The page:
Whether 'tis nobler in the mind to suffer
The slings and arrows of outrageous fortune,
Or to take arms against a sea of troubles,
And by opposing end them? To die--to sleep--
No more; and by a sleep to say we end
The heart-ache and the thousand natural shocks,
That flesh is heir to--'tis a consummation
Devoutly to be wished. To die--to sleep--
To sleep? Perchance to dream! ay, there's the rub:
For in that sleep of death what dreams may come
When we have shuffled off this mortal coil,
Must give us pause: there's the respect
That makes calamity of so long life;
For who would bear the whips and scorns of time,
The oppressor's wrong, the proud man's contumely,
The pangs of despised love, the law's delay,
The insolence of office, and the spurns
That patient merit of the unworthy takes,
When he himself might his quietus make
With a bare bodkin? Who would fardels bear
To grunt and sweat under a weary life,
But that the dread of something after death,
The undiscover'd country from whose bourne
No traveller returns, puzzles the will,
And makes us rather bear those ills we have
Than fly to others that we know not of?
Thus conscience does make cowards of us all;
And thus the native hue of resolution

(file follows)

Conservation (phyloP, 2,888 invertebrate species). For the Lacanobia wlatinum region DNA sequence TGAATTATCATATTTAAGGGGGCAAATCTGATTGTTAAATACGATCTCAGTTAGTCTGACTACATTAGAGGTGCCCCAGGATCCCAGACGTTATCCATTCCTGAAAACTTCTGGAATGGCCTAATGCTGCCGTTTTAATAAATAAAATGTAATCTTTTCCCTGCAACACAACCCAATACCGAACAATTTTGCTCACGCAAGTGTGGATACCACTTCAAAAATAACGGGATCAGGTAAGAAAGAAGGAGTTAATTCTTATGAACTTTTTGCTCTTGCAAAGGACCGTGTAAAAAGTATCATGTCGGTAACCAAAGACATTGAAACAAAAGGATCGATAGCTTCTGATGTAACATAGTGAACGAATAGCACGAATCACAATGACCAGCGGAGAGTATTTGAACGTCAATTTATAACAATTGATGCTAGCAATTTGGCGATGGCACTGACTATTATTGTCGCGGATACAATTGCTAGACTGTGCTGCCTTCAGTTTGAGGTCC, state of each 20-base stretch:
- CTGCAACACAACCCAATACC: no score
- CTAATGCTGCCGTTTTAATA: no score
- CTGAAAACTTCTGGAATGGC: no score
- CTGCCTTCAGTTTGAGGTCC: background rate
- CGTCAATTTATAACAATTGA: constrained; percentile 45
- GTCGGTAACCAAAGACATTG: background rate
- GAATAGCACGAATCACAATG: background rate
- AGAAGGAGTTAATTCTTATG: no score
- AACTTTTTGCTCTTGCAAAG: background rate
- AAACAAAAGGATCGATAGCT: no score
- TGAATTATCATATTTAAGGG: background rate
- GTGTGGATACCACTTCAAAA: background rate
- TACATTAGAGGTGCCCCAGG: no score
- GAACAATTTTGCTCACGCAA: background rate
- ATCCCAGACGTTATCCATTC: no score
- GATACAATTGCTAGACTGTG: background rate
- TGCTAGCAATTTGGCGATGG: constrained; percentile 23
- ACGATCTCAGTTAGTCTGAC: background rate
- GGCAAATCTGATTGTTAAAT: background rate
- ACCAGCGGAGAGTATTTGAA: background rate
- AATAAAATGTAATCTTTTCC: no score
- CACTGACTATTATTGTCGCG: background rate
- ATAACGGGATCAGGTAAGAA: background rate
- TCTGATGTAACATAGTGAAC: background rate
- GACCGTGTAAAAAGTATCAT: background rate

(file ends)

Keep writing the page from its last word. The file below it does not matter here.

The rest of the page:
Is sicklied o'er with the pale cast of thought,
And enterprises of great pith and moment,
With this regard, their currents turn awry,
And lose the name of action.--Soft you now!
The fair Ophelia!--Nymph, in thy orisons
Be all my sins remember'd.

OPHELIA: Good, my lord,
How does your honor for this many a day?

HAMLET: I humbly thank you; well, well, well.

OPHELIA: My lord, I have remembrances of yours
That I have longed to redeliver;
I pray you now receive them.

HAMLET: NO, not I;
I never gave you aught.

OPHELIA: My honour'd lord, I know right well you did;
And with them words of so sweet breath compos'd
As made the things more rich: their perfume lost,
Take these again; for to the noble mind
Rich gifts wax poor when givers prove unkind.
There, my lord.

HAMLET: Ha, ha! are you honest?

OPHELIA: My lord?

HAMLET: Are you fair?

OPHELIA: What means your lordship?

HAMLET: That if you be honest and fair, your honesty should admit no discourse to your beauty.